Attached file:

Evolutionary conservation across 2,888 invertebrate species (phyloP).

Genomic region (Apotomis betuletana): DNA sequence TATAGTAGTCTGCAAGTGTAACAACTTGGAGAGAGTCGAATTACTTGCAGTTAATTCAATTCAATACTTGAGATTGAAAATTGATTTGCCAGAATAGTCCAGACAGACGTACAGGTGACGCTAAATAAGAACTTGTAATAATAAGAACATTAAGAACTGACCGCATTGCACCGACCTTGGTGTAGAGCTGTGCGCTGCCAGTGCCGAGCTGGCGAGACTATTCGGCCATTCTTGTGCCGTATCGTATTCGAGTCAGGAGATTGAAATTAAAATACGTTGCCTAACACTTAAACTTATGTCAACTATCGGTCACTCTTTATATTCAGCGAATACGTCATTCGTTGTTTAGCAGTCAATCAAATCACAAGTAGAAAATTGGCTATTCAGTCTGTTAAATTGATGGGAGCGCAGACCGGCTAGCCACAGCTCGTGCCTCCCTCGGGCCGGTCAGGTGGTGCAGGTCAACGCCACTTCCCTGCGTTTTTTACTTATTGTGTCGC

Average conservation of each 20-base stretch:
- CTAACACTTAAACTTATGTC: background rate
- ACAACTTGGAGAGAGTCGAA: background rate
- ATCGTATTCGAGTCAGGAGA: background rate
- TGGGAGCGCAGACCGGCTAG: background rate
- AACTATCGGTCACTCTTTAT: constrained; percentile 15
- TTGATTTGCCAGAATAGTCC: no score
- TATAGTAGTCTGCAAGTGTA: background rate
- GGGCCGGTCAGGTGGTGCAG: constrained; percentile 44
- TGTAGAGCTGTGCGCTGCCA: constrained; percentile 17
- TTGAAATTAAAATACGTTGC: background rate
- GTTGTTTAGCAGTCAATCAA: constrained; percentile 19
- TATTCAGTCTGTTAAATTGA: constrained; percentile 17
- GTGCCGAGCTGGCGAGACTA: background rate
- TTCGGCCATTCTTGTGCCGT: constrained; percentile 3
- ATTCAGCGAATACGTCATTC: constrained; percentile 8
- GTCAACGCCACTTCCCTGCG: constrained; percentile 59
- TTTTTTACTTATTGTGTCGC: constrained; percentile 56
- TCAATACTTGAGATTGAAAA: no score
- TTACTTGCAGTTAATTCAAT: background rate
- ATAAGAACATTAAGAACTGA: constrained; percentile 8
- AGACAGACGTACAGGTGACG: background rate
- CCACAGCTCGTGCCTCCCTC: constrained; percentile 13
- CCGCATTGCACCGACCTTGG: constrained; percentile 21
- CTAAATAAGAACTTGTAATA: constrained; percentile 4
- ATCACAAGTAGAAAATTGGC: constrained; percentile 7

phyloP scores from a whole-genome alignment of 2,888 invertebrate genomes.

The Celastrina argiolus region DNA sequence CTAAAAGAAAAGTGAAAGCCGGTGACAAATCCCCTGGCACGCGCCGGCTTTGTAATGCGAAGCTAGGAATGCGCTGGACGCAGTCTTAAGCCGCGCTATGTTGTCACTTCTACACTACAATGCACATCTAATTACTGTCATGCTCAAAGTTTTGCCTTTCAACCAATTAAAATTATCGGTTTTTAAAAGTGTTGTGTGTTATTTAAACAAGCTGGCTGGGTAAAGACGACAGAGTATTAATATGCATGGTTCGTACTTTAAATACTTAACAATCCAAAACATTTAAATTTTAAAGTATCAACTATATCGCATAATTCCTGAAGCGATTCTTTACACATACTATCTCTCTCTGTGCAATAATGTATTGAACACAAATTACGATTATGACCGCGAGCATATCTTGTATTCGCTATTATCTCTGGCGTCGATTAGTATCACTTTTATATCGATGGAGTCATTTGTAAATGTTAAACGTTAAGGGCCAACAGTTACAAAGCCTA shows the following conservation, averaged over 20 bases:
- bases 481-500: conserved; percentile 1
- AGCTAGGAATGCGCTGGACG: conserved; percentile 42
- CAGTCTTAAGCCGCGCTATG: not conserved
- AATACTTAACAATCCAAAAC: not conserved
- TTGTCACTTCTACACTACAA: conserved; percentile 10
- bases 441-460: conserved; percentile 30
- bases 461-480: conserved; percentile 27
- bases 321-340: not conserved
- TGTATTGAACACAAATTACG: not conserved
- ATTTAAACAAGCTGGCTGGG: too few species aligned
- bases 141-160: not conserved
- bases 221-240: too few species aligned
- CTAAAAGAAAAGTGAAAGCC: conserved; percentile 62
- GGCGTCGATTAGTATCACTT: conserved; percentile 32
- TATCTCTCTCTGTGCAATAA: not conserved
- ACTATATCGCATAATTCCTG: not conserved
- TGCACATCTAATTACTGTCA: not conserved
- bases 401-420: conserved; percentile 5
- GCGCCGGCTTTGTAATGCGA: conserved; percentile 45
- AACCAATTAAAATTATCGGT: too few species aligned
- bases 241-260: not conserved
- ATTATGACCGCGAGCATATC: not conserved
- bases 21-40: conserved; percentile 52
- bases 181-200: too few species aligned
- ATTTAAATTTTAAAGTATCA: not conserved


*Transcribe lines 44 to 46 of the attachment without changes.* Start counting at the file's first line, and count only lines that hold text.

- GGCGTCGATTAGTATCACTT: conserved; percentile 32
- TATCTCTCTCTGTGCAATAA: not conserved
- ACTATATCGCATAATTCCTG: not conserved